That's got me choked. I cry at half marathons run by perfectly healthy people.

WrathofDawn said...

Damn. My eyes are leaking. As the daughter of a veteran of WWII who came back in one piece, (Physically, at least. I'm convinced he had PTSD when I was young.) I was raised to appreciate the sacrifices young men (and now women) make when they go to war.

On a totally difference topic, the Minnetonka Chamber Choir has on several occasions attended the biannual choral festival we have here called Festival 500. I didn't make the connection with you until you mentioned Lake Minnetonka. Huh. Small world, huh Pearlie?

SkippyMom said...

Chalk me up as another reader that is crying. Beautifully written. Wow.

Yes, we thank them. SO much.

Elly Lou said...

Oh Pearl! Send Minh on over here to punch me because *sniffles*

Doubting Thomas said...

Thanks for writing this, Pearl. Your words capture so much - it is humbling to see gratitude from those who have lost so much and still know that they have much to live for.

Cedar View said...

Way to go Pearl. You made a chubby grown man get all weepy at his desk. Now pardon me while I honk into this tissue.

Good post.

Kara said...

Humbling, isn't it? - Great post, Pearl!

Paula said...

This post made me tear up!

Sausage Fingers said...

Even me the manliest of menly men got a wee bit choked up there...brave lads they are..much respect.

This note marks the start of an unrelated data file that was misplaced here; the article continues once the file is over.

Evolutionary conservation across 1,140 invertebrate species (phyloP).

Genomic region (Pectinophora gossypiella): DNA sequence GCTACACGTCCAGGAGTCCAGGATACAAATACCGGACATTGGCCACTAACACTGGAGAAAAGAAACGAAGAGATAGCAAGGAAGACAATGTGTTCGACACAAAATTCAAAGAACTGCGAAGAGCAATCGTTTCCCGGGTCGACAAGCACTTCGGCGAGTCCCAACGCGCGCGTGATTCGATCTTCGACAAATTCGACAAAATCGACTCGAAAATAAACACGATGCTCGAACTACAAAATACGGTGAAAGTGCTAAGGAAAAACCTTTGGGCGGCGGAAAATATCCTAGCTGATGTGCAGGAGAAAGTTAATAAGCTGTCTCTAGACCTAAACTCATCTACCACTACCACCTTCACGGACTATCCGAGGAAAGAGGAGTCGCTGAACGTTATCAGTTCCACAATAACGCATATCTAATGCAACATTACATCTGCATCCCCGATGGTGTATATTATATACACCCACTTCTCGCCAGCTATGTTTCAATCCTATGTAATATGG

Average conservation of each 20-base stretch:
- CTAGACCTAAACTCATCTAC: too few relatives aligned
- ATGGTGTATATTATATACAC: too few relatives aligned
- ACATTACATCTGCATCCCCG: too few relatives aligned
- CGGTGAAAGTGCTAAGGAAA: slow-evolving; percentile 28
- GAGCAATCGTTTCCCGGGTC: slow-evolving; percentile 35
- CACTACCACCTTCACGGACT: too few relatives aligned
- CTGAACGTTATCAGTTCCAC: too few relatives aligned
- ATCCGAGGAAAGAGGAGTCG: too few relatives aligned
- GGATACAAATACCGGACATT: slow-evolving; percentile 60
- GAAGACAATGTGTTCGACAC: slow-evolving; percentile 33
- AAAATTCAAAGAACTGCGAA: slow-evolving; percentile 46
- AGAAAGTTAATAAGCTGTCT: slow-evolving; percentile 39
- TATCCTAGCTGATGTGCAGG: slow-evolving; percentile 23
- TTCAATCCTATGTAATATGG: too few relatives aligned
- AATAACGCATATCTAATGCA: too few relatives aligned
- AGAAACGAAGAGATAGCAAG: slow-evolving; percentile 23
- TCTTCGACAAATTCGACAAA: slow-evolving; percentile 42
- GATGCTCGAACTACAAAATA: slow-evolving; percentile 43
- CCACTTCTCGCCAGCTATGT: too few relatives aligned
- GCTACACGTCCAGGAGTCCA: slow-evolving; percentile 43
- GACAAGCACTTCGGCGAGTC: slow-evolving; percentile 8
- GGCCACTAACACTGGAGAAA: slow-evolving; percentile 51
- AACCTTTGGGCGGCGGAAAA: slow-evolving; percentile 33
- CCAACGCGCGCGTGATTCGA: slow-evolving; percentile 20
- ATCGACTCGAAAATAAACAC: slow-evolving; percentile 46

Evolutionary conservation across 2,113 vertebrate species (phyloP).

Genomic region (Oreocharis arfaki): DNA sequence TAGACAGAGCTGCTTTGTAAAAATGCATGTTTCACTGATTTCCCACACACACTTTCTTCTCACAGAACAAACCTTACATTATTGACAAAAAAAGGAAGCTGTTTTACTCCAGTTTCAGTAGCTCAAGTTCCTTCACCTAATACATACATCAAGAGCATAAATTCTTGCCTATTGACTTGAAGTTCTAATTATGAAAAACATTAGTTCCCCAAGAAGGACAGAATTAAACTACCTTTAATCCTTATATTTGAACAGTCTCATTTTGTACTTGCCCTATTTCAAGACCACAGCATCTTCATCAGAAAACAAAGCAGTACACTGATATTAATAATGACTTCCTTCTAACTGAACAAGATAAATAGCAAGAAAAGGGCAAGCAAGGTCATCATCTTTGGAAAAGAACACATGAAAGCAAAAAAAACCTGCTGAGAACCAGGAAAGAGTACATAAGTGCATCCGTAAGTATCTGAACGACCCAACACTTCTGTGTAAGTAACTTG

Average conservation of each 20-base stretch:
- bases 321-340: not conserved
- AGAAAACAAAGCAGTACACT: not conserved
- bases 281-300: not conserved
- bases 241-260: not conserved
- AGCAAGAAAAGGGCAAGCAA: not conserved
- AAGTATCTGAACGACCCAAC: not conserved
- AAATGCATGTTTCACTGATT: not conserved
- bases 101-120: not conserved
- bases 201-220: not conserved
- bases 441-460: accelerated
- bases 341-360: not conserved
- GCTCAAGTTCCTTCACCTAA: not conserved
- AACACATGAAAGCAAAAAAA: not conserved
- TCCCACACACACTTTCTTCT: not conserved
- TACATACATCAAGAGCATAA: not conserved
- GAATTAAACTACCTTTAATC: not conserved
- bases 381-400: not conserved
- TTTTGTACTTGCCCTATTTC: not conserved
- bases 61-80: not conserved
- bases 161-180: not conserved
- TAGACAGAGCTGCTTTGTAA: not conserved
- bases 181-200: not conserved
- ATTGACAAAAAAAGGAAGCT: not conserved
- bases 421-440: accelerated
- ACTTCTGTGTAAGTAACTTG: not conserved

thanks Pearl

Roses said...

You are truly awesome, your post a wonderful tribute to those brave men.

You rock!

alwaysinthebackrow said...

Great post. Their youth makes me tremble in respect and thanks. You did good here my dear.

IndigoWrath said...

Hey Pearl! There's good and bad manners everywhere, but so often good manners are paired with optimism, humility, and a smile. Indigo

Eva Gallant said...

That was a beautiful, truly touching post!

Belle said...

Wonderful post, Pearl. I appreciate what these men and women do for all of us.

Gigi said...

Pearl - even though it wasn't your usual type of post it was DEFINITELY readable - and should be required reading for every American.

And yeah, you made me cry too.

Linda O'Connell said...

What a tribute. What a gal!

Douglas said...

It does this old vet's heart good to read something like this. There are many more thousands who have no physical scars but bear the mental ones along with the guilt of coming out unscathed physically. They are brave men and women, all of them, but they don't see themselves that way. They just joined for the adventure, for the promise of excitement, for the skills they'd learn... and end up learning much more than they ever expected. Bless `em all and keep them safe.